Development of the vertebrate body from fertilization through organogenesis; includes analyses of selected problems in morphogenesis, differentiation and growth. Two lectures and two three-hour laboratory periods. Prerequisites: BI 313 and one year of chemistry, or consent of instructor – offered winter term of even-numbered years

 

BI 330 Plant Physiology (5)
An examination of the physiological processes and mechanisms involved in plant nutrition, photosynthesis, assimilation of organic and inorganic materials, energy balance, water requirements, growth factors and organismic control. Three hours lecture and one four-hour laboratory periods. Prerequisite; BI 213 and CH 223 or consent of instructor – offered winter term of even-numbered years

 

BI 331 General Microbiology (4)
Selected topics in the science of microbiology with an emphasis on microbial structures and physiology as they impact diversity and ecology, biotechnology, and diseases (bacterial, viral, and protozoal). Involved lab component represents nearly half course grade. Prerequisites: BI 211, 212, 213, CH 221, 222, 223. BI 311 and BI 313 strongly recommended – offered fall and spring terms

 

BI 334 Advanced Human Anatomy and Physiology (4)
Selected topics in the area of human anatomy and physiology with an emphasis on the physiological processes that govern the human body and the anatomical landscape that allows for these processes to occur. Three one-hour lectures and one three-hour laboratory. Prerequisite: BI 212 – offered fall term of odd-numbered years

 

BI 335 Advanced Human Anatomy and Physiology (4)
Selected topics in the area of human anatomy and physiology with an emphasis on the physiological processes that govern the human body and the anatomical landscape that allows for these processes to occur. Three one-hour lectures and one three-hour laboratory. Prerequisite: BI 334 – offered winter term of even-numbered years

 

BI 336 Human Histology and Physiology (4)
The study of microscopic anatomy of the human body integrated with the function of cells, tissues and organs. Two lectures and two three-hour laboratories. Prerequisites: BI 102, 103 or BI 211, BI 212 or consent of the instructor – offered spring term

 

BI 357 General Ecology (4)
The biology of ecosystems including abiotic factors, energy transformations, population dynamics and interspecific interactions. Course emphasizes basic ecological principles not current problems. Laboratories will focus on a survey of major ecosystems and will include field trips to selected sites. Three lectures and one three-hour laboratory. Prerequisite: BI 213 or consent of the instructor – offered fall term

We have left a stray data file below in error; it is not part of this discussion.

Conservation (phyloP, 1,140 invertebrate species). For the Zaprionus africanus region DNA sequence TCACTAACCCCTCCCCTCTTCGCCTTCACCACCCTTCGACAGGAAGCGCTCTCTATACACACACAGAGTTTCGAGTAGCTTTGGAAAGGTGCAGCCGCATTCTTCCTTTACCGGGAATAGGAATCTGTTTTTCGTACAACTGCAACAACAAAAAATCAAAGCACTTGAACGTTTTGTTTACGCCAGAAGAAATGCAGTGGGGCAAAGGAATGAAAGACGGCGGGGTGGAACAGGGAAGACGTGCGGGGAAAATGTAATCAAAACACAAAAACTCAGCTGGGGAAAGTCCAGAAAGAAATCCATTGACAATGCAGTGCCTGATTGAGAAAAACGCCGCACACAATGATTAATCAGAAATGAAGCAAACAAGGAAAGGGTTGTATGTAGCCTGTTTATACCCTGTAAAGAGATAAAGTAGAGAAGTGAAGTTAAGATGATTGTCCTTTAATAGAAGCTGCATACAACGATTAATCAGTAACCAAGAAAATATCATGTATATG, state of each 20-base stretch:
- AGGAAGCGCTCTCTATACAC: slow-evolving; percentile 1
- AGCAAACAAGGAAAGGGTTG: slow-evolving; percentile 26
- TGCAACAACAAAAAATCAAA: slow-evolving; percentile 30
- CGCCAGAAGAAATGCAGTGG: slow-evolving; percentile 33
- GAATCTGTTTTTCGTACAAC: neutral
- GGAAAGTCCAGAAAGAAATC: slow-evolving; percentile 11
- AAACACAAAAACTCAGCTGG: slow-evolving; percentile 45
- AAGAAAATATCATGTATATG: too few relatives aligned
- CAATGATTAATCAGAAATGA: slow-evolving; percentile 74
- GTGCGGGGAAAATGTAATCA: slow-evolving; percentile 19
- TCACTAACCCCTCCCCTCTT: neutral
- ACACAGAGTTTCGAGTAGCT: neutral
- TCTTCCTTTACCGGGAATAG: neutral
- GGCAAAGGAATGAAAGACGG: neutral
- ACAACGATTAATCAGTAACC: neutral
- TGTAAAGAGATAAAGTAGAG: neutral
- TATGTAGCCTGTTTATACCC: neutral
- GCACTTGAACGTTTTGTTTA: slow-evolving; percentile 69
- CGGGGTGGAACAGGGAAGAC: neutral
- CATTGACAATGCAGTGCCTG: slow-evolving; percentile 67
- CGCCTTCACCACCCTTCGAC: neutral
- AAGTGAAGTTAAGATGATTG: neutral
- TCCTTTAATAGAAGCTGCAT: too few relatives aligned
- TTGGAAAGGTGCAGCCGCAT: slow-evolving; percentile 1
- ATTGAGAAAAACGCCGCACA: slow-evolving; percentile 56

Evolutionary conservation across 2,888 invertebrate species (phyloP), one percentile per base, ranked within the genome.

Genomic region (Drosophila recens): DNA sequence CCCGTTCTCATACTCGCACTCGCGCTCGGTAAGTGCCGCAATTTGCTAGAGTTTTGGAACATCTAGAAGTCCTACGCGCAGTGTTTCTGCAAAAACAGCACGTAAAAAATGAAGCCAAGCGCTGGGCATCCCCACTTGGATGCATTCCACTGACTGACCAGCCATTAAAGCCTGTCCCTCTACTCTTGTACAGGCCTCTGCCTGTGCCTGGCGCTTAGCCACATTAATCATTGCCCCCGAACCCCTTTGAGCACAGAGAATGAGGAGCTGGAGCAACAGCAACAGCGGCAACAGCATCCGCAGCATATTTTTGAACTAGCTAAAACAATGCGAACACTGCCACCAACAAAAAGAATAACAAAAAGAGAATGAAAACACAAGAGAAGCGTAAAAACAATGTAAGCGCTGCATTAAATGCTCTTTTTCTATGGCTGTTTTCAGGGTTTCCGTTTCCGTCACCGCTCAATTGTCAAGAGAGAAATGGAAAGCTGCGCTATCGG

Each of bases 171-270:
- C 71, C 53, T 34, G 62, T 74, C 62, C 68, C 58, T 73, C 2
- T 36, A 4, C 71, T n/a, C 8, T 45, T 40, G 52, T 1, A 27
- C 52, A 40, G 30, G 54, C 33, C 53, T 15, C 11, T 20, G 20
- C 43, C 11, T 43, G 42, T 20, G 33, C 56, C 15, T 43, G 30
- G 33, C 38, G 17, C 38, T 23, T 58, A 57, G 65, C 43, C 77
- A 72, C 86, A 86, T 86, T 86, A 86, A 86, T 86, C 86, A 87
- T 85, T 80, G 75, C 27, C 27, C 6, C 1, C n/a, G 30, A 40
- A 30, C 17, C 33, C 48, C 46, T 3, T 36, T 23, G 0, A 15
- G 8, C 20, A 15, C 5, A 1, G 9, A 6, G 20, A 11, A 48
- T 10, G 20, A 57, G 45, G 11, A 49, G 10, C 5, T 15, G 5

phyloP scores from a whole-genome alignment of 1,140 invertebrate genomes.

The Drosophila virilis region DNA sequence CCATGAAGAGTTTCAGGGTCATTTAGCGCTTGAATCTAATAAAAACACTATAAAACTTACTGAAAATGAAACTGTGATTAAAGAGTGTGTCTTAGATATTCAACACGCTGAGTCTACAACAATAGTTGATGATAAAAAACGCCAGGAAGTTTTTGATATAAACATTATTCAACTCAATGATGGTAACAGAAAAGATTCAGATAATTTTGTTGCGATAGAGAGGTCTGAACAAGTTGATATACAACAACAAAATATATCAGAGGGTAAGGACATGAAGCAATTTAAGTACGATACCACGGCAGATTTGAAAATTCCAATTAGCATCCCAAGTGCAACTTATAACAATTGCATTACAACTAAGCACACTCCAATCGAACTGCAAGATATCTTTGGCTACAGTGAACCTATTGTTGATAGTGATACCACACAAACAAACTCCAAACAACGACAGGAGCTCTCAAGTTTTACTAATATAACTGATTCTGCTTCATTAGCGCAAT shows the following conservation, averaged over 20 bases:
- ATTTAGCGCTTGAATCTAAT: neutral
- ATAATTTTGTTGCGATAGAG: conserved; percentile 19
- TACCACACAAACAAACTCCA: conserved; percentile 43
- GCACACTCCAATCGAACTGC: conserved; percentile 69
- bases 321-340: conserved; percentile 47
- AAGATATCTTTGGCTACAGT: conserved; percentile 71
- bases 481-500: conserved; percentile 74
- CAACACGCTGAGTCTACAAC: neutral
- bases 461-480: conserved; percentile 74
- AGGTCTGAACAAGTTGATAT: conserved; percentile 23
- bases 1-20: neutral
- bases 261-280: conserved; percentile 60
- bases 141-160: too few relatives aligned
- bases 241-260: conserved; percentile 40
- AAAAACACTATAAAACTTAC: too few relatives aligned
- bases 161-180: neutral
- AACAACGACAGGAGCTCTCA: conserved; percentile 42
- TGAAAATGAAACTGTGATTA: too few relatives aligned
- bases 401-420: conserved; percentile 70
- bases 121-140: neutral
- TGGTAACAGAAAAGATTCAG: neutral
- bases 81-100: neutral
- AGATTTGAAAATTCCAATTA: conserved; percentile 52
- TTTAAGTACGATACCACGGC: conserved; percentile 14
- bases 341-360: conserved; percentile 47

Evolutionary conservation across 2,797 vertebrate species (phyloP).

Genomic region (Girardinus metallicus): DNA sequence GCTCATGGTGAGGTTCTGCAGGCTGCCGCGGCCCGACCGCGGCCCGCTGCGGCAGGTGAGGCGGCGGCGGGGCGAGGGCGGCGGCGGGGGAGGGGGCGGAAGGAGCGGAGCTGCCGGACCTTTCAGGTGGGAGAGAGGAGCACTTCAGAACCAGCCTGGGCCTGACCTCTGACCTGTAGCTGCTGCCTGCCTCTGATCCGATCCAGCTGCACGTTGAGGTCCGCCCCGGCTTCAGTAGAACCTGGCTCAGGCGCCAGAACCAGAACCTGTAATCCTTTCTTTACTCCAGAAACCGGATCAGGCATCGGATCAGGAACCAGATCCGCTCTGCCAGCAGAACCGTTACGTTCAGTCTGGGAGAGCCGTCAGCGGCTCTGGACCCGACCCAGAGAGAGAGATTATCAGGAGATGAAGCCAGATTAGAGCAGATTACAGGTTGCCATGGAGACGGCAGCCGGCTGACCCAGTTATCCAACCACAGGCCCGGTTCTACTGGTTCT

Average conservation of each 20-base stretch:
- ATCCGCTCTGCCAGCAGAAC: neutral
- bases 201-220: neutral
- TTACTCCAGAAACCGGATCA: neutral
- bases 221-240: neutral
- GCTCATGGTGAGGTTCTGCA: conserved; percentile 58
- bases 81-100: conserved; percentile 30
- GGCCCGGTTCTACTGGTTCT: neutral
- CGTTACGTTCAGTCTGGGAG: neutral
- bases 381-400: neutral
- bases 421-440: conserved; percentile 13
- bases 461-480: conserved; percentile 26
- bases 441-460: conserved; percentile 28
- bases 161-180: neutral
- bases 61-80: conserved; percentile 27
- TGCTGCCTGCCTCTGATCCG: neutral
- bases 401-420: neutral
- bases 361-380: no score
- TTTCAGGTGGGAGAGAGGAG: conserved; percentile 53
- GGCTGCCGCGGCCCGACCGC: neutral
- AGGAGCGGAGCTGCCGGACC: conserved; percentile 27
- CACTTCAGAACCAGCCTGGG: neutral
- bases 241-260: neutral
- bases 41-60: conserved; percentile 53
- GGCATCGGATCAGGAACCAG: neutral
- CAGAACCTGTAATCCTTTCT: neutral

BI 360 Animal Behavior (4)
A consideration of the basic problems in animal behavior, including ecological adaptations of behavioral patterns, mechanisms underlying behavior, social behavior, and the nature and organization of animal societies. Three lectures and one three-hour laboratory. Prerequisites: Introductory biology sequence (100 or 200 series) or consent of instructor – offered winter term of odd-numbered years

 

BI 361 Marine Ecology (5)
Explores the ecology and diversity of marine ecosystems worldwide, and focuses on adaptations, life histories and interactions of organisms with each other and their environment. Regions covered include temperate, tropical and polar seas, the open ocean and the deep sea. Laboratory time is divided between field trips to the Oregon coast and observation of living marine organisms. Three one-hour lectures and one four-hour laboratory period. Prerequisites: BI 212 and 213 or consent of instructor – offered spring term

 

BI 370 Environmental Science (4)
The study of how humans interact with their environment and the effects of the environment on human society. Topics include basic ecological principals, human population growth, environmental health, air and water pollution, ecosystem change and global impacts. Does not substitute for BI 357 (Ecology) in the biology major program. Three hours lecture and one three-hour laboratory including field work. Prerequisite: BI 101 or equivalent – offered spring term

 

BI 371 Structure of Seed Plants (4)
The morphology, anatomy and reproduction of seed plants from an evolutionary perspective. Two lectures and two three-hour laboratory periods. Prerequisite: BI 213 or consent of instructor – offered fall term of odd-numbered years

 

BI 406 Individual Study (1-15)
Terms and hours to be arranged.

 

BI 407/507 Seminar (1-15)
Terms and hours to be arranged.

 

BI 408 Workshop (1-9)

 

BI 409 Practicum (1-9)

 

BI 424 Human Dissection (3)
A study of gross anatomy of the human body through the dissection of a cadaver. Prerequisites: Upper-division standing and permission of instructor – offered spring term

 

BI 431 Medical Microbiology (4)
Explores pathogenic bacteria, viruses, and eukaryotic microbes. Human diseases will be the focus; several animal and insect-borne diseases will also be covered. Students will directly isolate and characterize model pathogen relatives using advanced culture methods, molecular diagnostic approaches and microscopic techniques not covered in General Microbiology. Two lectures and two two-hour laboratories. Prerequisite: BI 331 – offered spring term of odd numbered years

 

BI 432 Immunology (4)
A course on immune mechanisms, including the nature of antigens, antibodies and their interactions, the anatomy, cell biology, genetics, regulation, diseases of mammalian immune system and the use of antibodies as tools in the clinical and research laboratory. Two lectures and two three-hour laboratories. Prerequisites: BI 313 and one year of chemistry, or consent of instructor – offered winter term of odd-numbered years